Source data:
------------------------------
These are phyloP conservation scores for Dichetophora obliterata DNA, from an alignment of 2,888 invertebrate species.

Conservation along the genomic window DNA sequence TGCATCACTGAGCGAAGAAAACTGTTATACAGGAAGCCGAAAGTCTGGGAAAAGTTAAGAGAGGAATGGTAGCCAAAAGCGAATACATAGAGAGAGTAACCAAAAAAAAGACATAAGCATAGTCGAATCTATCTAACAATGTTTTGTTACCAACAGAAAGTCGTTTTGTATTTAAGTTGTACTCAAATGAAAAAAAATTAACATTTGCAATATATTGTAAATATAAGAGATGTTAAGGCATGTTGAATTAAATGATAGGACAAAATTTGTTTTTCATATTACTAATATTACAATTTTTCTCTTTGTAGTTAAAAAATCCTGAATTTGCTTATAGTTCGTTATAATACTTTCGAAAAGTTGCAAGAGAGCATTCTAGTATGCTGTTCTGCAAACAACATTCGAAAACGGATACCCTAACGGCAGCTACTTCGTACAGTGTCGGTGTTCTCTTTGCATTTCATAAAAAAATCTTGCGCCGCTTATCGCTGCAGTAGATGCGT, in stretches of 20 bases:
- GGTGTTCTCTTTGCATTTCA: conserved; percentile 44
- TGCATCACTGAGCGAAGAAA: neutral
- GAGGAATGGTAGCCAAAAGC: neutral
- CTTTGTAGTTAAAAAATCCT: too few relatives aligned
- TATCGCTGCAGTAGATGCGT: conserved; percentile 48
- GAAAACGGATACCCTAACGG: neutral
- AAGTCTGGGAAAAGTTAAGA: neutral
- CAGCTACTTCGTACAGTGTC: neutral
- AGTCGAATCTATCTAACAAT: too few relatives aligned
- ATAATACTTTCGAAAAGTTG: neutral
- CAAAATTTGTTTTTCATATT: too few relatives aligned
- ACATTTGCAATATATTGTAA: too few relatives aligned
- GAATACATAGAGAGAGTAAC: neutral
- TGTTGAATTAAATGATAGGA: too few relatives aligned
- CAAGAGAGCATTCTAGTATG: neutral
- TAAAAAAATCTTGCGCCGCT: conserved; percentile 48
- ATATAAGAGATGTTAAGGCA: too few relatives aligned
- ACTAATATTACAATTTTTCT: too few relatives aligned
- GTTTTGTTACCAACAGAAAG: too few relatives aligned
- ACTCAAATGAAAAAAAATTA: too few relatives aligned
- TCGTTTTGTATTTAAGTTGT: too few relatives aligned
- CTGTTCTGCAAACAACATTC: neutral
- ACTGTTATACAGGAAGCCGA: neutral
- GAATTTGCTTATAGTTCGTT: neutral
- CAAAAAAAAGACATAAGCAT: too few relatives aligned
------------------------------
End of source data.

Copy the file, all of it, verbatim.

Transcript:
These are phyloP conservation scores for Dichetophora obliterata DNA, from an alignment of 2,888 invertebrate species.

Conservation along the genomic window DNA sequence TGCATCACTGAGCGAAGAAAACTGTTATACAGGAAGCCGAAAGTCTGGGAAAAGTTAAGAGAGGAATGGTAGCCAAAAGCGAATACATAGAGAGAGTAACCAAAAAAAAGACATAAGCATAGTCGAATCTATCTAACAATGTTTTGTTACCAACAGAAAGTCGTTTTGTATTTAAGTTGTACTCAAATGAAAAAAAATTAACATTTGCAATATATTGTAAATATAAGAGATGTTAAGGCATGTTGAATTAAATGATAGGACAAAATTTGTTTTTCATATTACTAATATTACAATTTTTCTCTTTGTAGTTAAAAAATCCTGAATTTGCTTATAGTTCGTTATAATACTTTCGAAAAGTTGCAAGAGAGCATTCTAGTATGCTGTTCTGCAAACAACATTCGAAAACGGATACCCTAACGGCAGCTACTTCGTACAGTGTCGGTGTTCTCTTTGCATTTCATAAAAAAATCTTGCGCCGCTTATCGCTGCAGTAGATGCGT, in stretches of 20 bases:
- GGTGTTCTCTTTGCATTTCA: conserved; percentile 44
- TGCATCACTGAGCGAAGAAA: neutral
- GAGGAATGGTAGCCAAAAGC: neutral
- CTTTGTAGTTAAAAAATCCT: too few relatives aligned
- TATCGCTGCAGTAGATGCGT: conserved; percentile 48
- GAAAACGGATACCCTAACGG: neutral
- AAGTCTGGGAAAAGTTAAGA: neutral
- CAGCTACTTCGTACAGTGTC: neutral
- AGTCGAATCTATCTAACAAT: too few relatives aligned
- ATAATACTTTCGAAAAGTTG: neutral
- CAAAATTTGTTTTTCATATT: too few relatives aligned
- ACATTTGCAATATATTGTAA: too few relatives aligned
- GAATACATAGAGAGAGTAAC: neutral
- TGTTGAATTAAATGATAGGA: too few relatives aligned
- CAAGAGAGCATTCTAGTATG: neutral
- TAAAAAAATCTTGCGCCGCT: conserved; percentile 48
- ATATAAGAGATGTTAAGGCA: too few relatives aligned
- ACTAATATTACAATTTTTCT: too few relatives aligned
- GTTTTGTTACCAACAGAAAG: too few relatives aligned
- ACTCAAATGAAAAAAAATTA: too few relatives aligned
- TCGTTTTGTATTTAAGTTGT: too few relatives aligned
- CTGTTCTGCAAACAACATTC: neutral
- ACTGTTATACAGGAAGCCGA: neutral
- GAATTTGCTTATAGTTCGTT: neutral
- CAAAAAAAAGACATAAGCAT: too few relatives aligned